How did you get here? What’s an aerospace engineer doing leading community-weaving efforts?
Questions I am asked all the time! The expectation often seems to be that there must be a specific incident, some personal difficulty or epiphany, that led to efforts so focused on public good. What else, in our modern, hyper-capitalistic society, could possibly lead someone to devote time and energy to community?
I’m not the only one who gets such questions. Anyone involved in the Weave community (Weave: The Social Fabric Project) faces the same. Which led to a series of talks titled “Weaving in 400 Seconds” in which Weavers describe their journeys. The stories vary tremendously. Some people can indeed point to a specific, powerful moment that changed their lives dramatically. For many others their current efforts stem from an accumulation of happenings, the result of a complex, meandering story.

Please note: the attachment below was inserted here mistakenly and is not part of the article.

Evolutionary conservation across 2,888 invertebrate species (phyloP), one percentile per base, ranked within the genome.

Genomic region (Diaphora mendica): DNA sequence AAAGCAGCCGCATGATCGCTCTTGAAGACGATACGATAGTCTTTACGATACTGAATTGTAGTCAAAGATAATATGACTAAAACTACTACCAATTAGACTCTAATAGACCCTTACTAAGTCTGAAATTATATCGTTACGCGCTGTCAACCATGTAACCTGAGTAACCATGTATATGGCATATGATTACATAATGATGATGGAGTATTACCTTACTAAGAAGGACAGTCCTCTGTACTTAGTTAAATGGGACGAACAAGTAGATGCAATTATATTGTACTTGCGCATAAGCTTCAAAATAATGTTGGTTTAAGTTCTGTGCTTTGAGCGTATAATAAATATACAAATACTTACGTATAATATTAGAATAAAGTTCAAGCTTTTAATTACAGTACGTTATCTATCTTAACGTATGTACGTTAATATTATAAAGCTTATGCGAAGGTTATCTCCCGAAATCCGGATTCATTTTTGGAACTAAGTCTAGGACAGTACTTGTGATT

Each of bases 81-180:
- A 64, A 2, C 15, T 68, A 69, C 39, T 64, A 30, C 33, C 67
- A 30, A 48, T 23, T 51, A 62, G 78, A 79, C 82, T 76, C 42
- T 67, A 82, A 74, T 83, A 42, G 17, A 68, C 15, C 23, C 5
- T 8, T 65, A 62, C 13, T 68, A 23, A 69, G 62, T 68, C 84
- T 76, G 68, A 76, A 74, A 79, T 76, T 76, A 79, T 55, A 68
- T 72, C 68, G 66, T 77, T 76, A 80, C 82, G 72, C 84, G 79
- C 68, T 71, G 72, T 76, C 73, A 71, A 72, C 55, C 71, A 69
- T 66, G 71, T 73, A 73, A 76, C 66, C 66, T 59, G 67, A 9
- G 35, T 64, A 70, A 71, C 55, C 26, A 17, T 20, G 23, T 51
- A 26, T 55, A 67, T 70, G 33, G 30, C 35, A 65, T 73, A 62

My own journey is very much an example of the latter. There were many significant moments. Many of which can only be labeled as significant in hindsight: unexpectedly resonant teachers, invitations to meetings from near-strangers, books that you find yourself thinking about years or decades later, little projects/experiments with surprisingly powerful effects, and so much more. Way too much to go through in under 7 minutes (!), but here are the highlights:
For more on “Weave: The Social Fabric Project”: https://weavers.org/
For more “Weaving in 400 Seconds” talks: https://vimeo.com/user94475327/videos
Top photo: Winding River, Northwest Territories, 2012, by Eamon Mac Mahon